There is an urgent need to clarify how different stocks, or subpopulations of fish species, are vulnerable to fishing pressure and unfavorable ocean conditions because of the increasing demand on fisheries for human consumption. For marine fishes, the potential for high gene flow increases the difficulty in determining the number of subpopulations managed in a specific fishery. Although the use of molecular data has become a common method in the past 15 years to identify fish subpopulations, no single technique or suite of techniques has been established for fish stock structure studies. We review the use of fish morphometrics, artificial tags, fish genetics, parasite genetics, and parasites as biological tags to identify subpopulations of marine fishes with a focus on the Pacific sardine (Sardinops sagax) fishery off the west coast of North America. We suggest an integration of fish- and parasite-based techniques for future stock structure studies, particularly for pelagic fish species whose stock structure can be elusive. An integration of techniques may also resolve fish stock structure over small geographic areas by increasing the number of spatial and temporal scales studied simultaneously leading to methods for successful management of marine fish species.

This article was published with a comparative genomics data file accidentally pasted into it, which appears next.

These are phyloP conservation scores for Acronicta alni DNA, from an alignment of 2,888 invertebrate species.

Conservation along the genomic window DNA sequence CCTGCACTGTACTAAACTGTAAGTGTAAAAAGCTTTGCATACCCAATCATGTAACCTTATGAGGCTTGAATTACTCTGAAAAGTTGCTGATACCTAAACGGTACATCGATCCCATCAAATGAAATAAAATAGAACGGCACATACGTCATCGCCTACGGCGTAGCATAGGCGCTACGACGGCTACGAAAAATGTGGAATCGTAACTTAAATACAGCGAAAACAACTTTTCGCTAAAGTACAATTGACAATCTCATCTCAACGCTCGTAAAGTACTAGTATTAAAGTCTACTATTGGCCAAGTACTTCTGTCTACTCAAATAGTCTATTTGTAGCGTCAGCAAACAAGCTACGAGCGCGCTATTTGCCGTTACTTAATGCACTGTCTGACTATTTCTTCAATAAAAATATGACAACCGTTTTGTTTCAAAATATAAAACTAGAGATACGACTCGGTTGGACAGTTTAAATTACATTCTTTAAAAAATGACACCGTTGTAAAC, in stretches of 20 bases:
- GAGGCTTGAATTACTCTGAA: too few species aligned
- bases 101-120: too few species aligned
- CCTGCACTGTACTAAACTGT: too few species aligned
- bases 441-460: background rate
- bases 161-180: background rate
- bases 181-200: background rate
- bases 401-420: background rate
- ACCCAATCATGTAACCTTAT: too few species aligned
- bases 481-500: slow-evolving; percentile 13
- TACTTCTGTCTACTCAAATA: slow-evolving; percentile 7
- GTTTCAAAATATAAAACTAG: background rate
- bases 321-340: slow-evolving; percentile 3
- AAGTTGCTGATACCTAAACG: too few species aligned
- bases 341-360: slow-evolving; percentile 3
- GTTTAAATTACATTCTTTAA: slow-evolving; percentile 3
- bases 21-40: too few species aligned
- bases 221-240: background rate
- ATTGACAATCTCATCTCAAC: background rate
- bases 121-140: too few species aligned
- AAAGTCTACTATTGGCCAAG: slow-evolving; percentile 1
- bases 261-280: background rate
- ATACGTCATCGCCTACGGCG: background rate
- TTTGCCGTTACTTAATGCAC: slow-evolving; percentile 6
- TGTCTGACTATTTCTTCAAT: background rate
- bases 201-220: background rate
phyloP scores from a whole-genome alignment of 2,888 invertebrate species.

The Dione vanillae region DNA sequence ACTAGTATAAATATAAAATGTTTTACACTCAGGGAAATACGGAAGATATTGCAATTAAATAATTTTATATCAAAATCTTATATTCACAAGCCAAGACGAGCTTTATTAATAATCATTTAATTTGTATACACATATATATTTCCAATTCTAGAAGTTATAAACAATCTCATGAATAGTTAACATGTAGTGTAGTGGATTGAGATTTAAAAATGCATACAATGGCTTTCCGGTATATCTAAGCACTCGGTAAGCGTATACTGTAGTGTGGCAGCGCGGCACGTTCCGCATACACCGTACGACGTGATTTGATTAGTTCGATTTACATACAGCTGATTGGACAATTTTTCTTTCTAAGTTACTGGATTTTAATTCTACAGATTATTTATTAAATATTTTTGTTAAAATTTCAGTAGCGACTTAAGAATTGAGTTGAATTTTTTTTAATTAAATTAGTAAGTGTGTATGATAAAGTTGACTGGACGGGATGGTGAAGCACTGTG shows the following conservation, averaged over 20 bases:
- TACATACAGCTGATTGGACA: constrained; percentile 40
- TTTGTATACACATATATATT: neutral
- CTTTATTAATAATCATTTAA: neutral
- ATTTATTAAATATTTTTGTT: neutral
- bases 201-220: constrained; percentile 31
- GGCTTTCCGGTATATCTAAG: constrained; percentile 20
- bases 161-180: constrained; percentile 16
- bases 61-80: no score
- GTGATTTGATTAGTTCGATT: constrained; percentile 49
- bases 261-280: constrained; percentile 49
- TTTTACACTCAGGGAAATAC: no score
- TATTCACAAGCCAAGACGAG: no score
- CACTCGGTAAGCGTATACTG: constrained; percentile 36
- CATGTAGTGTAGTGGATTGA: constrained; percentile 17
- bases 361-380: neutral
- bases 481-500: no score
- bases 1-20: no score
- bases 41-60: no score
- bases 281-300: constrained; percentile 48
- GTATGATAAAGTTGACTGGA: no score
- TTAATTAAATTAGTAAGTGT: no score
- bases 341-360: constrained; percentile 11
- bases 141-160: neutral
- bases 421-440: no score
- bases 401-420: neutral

Reviews in Fish Biology and Fisheries – Springer Journals
Published: Jun 29, 2011
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